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The galaxy is full of Earth-like planets; King Tut’s strange demise; Reading a wagging tail; ‘Wasting’ disease hits starfish

The galaxy is full of Earth-like planets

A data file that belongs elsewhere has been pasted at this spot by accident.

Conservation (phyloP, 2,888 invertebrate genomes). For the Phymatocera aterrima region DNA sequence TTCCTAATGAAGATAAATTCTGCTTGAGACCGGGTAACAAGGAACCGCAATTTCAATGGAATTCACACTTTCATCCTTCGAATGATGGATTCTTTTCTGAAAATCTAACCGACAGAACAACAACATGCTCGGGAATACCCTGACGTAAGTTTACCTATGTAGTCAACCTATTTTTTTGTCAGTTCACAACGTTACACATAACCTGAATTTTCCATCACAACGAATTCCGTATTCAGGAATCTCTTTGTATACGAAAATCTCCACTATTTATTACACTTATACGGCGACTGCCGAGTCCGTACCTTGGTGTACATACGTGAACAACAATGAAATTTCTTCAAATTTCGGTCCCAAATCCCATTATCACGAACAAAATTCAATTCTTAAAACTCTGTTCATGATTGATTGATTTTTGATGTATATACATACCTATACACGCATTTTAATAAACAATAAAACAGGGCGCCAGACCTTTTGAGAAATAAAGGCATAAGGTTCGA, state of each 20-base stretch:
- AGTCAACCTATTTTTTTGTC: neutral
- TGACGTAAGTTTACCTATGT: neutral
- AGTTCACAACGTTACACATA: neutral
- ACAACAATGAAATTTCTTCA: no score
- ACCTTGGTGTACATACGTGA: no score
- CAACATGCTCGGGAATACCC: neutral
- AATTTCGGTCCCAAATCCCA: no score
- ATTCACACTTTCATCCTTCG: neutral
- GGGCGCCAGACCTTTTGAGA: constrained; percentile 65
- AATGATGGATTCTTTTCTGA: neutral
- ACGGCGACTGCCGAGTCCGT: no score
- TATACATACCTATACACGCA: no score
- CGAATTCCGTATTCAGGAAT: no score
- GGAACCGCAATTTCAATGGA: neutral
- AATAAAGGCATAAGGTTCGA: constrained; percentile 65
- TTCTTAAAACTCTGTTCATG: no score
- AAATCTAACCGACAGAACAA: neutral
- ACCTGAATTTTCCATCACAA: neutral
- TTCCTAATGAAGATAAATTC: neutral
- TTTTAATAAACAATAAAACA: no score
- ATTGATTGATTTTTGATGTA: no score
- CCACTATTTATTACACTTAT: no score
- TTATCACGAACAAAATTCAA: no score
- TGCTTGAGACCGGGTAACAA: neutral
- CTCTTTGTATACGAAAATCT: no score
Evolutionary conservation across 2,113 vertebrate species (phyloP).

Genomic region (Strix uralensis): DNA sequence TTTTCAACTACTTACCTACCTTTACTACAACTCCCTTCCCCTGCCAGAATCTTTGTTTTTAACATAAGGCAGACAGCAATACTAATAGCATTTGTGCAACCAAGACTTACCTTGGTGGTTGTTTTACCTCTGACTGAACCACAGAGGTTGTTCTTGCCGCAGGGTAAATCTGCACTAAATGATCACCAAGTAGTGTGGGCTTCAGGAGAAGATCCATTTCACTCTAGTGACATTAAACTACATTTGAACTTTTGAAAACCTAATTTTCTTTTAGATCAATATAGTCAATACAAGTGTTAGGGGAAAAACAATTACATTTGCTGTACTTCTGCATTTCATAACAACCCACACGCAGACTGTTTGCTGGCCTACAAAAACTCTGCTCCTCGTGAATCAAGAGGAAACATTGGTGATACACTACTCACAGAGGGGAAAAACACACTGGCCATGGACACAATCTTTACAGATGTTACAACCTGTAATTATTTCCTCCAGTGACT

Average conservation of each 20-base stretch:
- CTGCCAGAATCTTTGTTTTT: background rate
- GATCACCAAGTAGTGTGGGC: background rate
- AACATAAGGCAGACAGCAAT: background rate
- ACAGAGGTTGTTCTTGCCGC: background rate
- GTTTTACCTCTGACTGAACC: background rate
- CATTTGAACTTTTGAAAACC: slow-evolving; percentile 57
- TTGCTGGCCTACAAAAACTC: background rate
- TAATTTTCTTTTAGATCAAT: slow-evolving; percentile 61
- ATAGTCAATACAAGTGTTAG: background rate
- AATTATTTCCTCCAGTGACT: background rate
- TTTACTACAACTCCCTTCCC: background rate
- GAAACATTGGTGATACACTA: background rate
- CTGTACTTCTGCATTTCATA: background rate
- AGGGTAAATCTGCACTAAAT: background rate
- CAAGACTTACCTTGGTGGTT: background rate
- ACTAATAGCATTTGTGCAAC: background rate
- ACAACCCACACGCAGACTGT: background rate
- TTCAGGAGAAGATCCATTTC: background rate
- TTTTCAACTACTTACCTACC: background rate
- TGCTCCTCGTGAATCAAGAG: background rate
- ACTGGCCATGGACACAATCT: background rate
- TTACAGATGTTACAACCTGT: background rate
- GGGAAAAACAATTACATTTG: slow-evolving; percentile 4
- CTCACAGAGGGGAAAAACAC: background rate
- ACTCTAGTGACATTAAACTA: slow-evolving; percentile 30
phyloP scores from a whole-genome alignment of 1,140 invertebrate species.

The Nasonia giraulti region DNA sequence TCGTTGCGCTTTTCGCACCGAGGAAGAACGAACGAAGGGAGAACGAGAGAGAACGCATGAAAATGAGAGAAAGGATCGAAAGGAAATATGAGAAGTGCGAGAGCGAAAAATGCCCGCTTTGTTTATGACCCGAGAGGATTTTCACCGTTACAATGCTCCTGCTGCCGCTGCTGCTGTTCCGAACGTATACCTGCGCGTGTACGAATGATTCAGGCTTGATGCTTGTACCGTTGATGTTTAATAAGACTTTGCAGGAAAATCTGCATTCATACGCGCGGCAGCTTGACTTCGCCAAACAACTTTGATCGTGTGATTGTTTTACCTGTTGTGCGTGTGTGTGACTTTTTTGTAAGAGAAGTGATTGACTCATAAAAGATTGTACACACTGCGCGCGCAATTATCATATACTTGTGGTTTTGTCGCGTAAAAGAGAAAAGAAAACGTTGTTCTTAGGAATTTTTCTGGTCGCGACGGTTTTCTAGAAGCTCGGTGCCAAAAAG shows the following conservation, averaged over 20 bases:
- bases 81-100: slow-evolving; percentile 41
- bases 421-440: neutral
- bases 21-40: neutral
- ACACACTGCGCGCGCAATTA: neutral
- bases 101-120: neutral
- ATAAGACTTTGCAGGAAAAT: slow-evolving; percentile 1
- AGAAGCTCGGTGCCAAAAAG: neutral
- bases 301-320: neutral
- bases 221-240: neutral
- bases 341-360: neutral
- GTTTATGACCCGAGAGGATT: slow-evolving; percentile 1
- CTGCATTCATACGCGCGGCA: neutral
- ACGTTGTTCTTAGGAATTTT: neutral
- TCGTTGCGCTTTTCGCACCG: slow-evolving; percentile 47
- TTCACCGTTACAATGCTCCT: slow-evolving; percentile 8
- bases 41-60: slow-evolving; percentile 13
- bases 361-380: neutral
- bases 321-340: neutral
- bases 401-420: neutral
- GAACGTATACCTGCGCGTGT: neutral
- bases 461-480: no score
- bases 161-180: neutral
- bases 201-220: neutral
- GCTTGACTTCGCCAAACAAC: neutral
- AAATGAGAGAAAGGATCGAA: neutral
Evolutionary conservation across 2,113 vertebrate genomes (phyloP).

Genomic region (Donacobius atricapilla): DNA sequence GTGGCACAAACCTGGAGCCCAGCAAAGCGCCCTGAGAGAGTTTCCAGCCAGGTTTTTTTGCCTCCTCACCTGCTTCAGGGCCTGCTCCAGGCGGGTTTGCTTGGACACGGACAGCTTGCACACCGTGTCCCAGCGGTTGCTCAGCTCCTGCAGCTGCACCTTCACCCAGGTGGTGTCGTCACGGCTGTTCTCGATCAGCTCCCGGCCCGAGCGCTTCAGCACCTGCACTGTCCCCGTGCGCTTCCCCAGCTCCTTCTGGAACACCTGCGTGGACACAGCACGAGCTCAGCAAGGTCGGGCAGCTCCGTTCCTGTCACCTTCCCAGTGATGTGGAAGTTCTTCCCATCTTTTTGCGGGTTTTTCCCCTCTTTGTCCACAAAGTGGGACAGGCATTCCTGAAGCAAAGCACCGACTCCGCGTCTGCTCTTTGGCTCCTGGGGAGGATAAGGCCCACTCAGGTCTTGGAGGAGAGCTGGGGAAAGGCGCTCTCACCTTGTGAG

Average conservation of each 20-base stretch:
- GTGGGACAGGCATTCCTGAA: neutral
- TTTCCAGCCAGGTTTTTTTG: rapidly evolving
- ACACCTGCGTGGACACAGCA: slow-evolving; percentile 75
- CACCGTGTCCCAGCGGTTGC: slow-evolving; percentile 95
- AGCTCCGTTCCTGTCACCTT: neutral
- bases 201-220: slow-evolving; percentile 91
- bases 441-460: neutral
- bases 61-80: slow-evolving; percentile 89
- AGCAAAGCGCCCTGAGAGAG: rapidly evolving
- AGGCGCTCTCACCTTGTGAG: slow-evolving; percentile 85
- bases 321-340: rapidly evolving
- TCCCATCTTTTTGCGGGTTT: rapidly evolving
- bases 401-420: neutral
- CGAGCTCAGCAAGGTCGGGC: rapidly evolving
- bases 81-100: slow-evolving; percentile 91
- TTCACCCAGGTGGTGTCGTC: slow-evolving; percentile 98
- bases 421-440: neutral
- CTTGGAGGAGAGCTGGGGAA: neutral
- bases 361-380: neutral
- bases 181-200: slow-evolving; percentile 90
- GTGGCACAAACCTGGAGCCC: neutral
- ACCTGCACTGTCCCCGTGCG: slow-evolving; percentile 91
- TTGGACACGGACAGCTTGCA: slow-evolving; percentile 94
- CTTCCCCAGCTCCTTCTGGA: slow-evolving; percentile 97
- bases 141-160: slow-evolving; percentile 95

Astronomers have calculated that there are 11 billion possibly inhabitable planets in our galaxy, providing compelling new grounds to believe we’re not alone in the universe. “With tens of billions of these water-laden Earth-size planets, surely some of them have all the necessary attributes of life,” University of California, Berkeley, astronomer Geoffrey Marcy tells The discovery “puts our beautiful home planet into a cosmic perspective and gives us knowledge about our place in our galactic community.” The research team used four years of data from NASA’s now-retired Kepler space telescope to compute how many planets lie in the “Goldilocks zone” of their solar systems, where surface temperatures are neither too hot nor too cold to support liquid water. They focused on a corner of the Milky Way containing 42,000 stars, watching for the signature dimming that occurs when a planet passes before a star to calculate what percentage of stars have planets. They then extrapolated that figure to the 200 billion stars that make up the Milky Way galaxy. The results: About one in five sun-like stars harbors a roughly Earth-size planet in the habitable zone, and the nearest is perhaps only 12 light-years away—close enough for a possible exchange of communication. Even if the conditions that produce life, let alone intelligent life, are very rare, the sheer number of planets would suggest we have plenty of company. The Milky Way is just one of billions of galaxies, so if you consider the entire universe, the possibility of intelligent life seems quite high.

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